The Duke-Margolis Center for Health Policy, in partnership with the U.S. Food and Drug Administration, is organizing a public meeting to explore potential approaches to developing a high-quality, real world data (RWD) ecosystem. Discussion will consider technical challenges and cultural barriers to the scalability of data capture processes, as well as emerging practices being implemented among the stakeholder community.
The systematic collection of high-quality data is critically important to the function of health systems. While data regarding patient health status or the delivery of health care—referred to as real world data (RWD)—is primarily collected for the delivery and reimbursement of health care services, stakeholders want to use RWD for clinical research and biomedical innovation as well. This requires the collection of data that is trustworthy, consistently interpreted, and applied to support analyses for a range of evidentiary needs.
The development of the nation’s health information technology infrastructure provides new opportunities to capture diverse sources of data through routine health care delivery; however, challenges and questions regarding the reliability of this data remain. Challenges are particularly salient for the development of medical products in which data must meet fit-for-purpose requirements. Furthermore, existing RWD sources often do not adequately or consistently capture the types of health outcomes and endpoints important for research. Efforts to improve data quality presently focus on curation of datasets for real-world studies, but this is still largely a manual process that requires substantial time and resources.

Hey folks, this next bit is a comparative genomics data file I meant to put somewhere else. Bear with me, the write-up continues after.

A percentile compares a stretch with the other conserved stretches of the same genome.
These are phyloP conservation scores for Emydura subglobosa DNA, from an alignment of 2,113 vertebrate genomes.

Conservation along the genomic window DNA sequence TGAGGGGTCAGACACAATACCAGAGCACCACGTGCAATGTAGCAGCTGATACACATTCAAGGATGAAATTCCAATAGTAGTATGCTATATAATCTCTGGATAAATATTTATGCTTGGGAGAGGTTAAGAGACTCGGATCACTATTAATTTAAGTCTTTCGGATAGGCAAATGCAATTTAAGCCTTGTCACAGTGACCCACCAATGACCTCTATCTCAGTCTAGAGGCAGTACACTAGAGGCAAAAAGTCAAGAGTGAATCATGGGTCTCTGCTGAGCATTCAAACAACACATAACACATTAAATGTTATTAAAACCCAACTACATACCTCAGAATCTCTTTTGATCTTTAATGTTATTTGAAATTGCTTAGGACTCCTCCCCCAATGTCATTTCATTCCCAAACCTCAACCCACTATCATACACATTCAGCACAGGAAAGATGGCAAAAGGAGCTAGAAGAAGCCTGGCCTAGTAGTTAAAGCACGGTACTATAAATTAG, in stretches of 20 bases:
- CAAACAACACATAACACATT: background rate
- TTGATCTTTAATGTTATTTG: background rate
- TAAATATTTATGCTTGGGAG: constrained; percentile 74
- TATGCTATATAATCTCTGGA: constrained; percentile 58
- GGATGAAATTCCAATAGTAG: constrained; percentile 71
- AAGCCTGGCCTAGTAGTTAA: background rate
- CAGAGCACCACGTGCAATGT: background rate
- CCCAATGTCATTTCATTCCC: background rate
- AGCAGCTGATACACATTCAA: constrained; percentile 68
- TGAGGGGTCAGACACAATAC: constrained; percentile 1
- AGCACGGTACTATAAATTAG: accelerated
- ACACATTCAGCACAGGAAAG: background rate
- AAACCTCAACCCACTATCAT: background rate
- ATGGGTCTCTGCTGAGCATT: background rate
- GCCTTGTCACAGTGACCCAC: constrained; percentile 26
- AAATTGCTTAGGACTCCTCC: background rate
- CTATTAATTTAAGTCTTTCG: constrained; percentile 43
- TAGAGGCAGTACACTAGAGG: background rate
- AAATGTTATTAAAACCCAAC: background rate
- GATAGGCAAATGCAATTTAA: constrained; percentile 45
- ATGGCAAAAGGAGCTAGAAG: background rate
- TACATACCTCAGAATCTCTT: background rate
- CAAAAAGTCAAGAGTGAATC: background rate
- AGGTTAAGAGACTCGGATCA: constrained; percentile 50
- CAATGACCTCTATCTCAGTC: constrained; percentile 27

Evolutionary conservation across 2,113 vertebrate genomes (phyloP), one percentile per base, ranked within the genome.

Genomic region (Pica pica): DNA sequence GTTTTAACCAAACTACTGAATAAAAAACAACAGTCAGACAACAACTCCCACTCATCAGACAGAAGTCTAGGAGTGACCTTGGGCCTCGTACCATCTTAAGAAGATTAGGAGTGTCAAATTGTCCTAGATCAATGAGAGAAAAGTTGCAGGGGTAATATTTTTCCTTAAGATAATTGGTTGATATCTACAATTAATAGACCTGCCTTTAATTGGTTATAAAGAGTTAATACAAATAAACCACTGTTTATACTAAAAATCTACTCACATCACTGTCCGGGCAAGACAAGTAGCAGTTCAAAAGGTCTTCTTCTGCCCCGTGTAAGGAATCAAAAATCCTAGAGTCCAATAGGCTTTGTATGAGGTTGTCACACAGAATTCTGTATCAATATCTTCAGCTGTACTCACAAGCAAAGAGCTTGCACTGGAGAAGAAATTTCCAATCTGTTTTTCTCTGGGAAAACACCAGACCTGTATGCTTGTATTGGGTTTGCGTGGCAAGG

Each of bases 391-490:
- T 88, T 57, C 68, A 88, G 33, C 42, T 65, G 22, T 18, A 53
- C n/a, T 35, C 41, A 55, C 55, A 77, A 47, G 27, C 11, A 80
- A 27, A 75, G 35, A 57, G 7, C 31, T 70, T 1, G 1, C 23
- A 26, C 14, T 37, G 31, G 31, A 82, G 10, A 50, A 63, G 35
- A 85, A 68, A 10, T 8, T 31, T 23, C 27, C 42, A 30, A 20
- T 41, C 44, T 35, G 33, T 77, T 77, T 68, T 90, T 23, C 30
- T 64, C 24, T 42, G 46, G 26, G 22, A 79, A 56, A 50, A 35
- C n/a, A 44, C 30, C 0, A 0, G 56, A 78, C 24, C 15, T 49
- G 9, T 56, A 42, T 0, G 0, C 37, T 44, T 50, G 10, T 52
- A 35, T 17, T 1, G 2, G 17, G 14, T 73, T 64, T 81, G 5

Improving data capture practices at the point-of-care has the potential to improve the quality of RWD by reducing the need for data curation and permitting the collection of fit-for-purpose data that addresses key research questions. The capture of high-quality data will entail establishing an ecosystem including tools, standards, and workflows. For this ecosystem to scale, stakeholders must see the value in participation and align around common approaches for data collection. This effort might require not only enabling technical solutions, but also aligning stakeholders around a culture of high-quality data collection within and across institutions.
Funding for this meeting was made possible in part by a cooperative agreement from the U.S. Food and Drug Administration Center for Drug Evaluation and Research. The views expressed in written meeting materials or publications and by speakers and moderators do not necessarily reflect the official policies of the Department of Health and Human Services nor does mention of trade names, commercial practices, or organizations imply endorsements by the U.S. Government.